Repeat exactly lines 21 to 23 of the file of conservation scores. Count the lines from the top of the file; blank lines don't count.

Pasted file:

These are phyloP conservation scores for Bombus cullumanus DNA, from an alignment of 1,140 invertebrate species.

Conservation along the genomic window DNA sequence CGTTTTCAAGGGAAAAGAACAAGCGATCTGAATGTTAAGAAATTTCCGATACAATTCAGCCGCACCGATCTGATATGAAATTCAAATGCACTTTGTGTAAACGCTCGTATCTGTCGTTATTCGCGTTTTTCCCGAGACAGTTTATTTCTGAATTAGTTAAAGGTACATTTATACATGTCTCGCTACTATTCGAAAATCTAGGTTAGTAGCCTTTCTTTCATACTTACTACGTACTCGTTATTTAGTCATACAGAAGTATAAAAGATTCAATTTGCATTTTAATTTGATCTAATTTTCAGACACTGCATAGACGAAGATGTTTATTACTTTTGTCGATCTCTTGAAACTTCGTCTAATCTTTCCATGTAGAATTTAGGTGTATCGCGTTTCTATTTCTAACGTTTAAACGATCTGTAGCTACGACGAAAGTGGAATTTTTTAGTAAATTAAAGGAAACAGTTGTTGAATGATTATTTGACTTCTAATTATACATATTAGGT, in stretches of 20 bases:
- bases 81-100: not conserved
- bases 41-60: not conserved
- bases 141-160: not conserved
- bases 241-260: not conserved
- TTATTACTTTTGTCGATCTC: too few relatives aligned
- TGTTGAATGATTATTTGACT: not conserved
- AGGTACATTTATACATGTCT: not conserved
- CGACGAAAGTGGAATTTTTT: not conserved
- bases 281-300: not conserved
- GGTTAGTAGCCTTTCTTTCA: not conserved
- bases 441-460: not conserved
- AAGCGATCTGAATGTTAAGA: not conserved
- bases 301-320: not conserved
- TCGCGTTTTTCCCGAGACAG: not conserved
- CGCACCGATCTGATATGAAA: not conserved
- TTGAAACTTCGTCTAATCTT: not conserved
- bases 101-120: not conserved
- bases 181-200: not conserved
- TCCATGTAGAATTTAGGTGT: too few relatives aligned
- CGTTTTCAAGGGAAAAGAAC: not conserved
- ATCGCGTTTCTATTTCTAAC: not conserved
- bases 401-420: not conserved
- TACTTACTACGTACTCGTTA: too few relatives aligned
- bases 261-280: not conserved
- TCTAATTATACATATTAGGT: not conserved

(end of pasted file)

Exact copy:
- TCCATGTAGAATTTAGGTGT: too few relatives aligned
- CGTTTTCAAGGGAAAAGAAC: not conserved
- ATCGCGTTTCTATTTCTAAC: not conserved